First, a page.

SC Waters Cool, but Straggler Manatees Remain

SC Waters Cool, but Straggler Manatees Remain

A Florida manatee swims at Crystal River National Wildlife Refuge. (Photo: Tracy Colson/USFWS)

A Florida manatee swims at Crystal River National Wildlife Refuge. (Photo: Tracy Colson/USFWS)

Happy Manatee Awareness Month!

November is typically the month by which most of South Carolina’s visiting manatees have headed south for the winter – but that doesn’t mean we stop thinking about these fascinating mammals that early European colonizers mistook for mermaids.

The endangered Florida manatee, or sea cow, has an estimated population of 6,000 animals, most of which live in Florida’s warm waters. But as ocean temperatures warm each spring, some adventurous manatees make the trek north – one wayward animal was even rescued off the coast of Cape Cod this fall. An unknown number of the mammals summer in South Carolina, returning south when temperatures begin to cool.

In waters below 68 degrees Fahrenheit, manatees risk succumbing to cold stress. That’s why SCDNR and the U.S. Fish and Wildlife Service (USFWS) investigate any reports of manatees around this time of year.

The SeaWorld staff that captured Goose sit with the manatee before his transport to a Florida rehab facility. (Photo: SeaWorld)

The SeaWorld staff that captured Goose sit with the manatee before his transport to a Florida rehab facility. (Photo: SeaWorld)

A Manatee Called “Goose”

Charleston-area residents may recall what happened last year when one animal in particular failed to migrate south. Around November 2015, SCDNR and USFWS staff began monitoring a large male manatee in the Cooper River, where the animal had hunkered down at the mouth of a warm water source (a power plant outfall) instead of swimming south. As temperatures continued to drop into December, a large team assembled to rescue, rehabilitate, and return the manatee to warmer waters. “Goose” was successfully captured and later released in Florida – but this time, biologists from the Sea to Shore Alliance equipped him with a satellite transmitter to track his movement.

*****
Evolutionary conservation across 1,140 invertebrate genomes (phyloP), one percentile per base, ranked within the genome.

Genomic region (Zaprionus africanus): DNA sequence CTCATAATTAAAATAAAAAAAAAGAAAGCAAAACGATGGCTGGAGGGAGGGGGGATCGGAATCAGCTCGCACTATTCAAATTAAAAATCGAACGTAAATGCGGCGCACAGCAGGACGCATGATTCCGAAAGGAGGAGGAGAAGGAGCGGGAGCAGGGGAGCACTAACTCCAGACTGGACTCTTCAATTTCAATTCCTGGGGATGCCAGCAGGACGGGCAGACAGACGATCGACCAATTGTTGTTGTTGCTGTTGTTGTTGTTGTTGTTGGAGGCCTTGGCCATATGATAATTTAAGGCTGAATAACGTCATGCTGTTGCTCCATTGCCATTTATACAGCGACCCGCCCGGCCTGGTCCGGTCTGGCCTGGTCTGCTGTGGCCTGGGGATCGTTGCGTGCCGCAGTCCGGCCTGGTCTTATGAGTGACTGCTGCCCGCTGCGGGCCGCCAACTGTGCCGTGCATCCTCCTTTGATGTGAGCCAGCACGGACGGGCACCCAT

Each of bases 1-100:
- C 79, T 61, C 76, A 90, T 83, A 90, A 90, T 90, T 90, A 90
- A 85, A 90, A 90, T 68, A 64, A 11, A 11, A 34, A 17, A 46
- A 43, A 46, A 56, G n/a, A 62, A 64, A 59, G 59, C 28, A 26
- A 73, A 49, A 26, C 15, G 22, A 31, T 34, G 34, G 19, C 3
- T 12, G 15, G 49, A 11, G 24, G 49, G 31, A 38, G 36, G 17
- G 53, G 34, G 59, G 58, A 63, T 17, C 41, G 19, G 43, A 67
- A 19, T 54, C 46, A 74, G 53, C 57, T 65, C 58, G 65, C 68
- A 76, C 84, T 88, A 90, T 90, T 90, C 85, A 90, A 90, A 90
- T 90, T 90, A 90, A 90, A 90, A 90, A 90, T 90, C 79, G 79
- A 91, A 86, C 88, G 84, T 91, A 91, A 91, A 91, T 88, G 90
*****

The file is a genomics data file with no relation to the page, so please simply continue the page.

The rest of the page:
This past spring, after his release, Goose migrated quickly up the southeastern coast and made it to South Carolina in mid-May. He traveled extensively along the coast, but by August, he was primarily back in his old haunt – the Cooper River.

Just before Hurricane Matthew arrived in South Carolina, Goose lost his satellite transmitter, which is designed to break free in case of entanglement. USFWS and SCDNR staff were able to recover the tag, but a team has been unable to successfully relocate Goose since then.

In late summer, 2016, Goose remained in the Cooper River, traveling frequently out to Sullivan's Island. (Image: Sea to Shore Alliance)

In late summer, 2016, Goose remained in the Cooper River, traveling frequently out to Sullivan's Island. (Image: Sea to Shore Alliance)

We Need Your Help

Multiple manatees have been recently reported in the Cooper River, though Goose has not yet been confirmed among them.

That’s where boaters and anglers can step in. Help us track and monitor the manatees remaining in South Carolina by reporting any animals you may see while out on the water. We’re particularly interested in activity on the Cooper River.

“Online reports from the public have provided great insight into the behavior and preferred habitats of these summer visitors,” said SCDNR veterinarian Al Segars. “Enjoy these animals from a distance and please remember, never feed or water manatees.”

Photographs can be very helpful, Segars added, but only if they can be obtained without putting the animal(s) at risk. Boat strikes are one of the leading causes of manatee deaths in the Southeast, and it is illegal to pursue or harass this federally and state-protected species.

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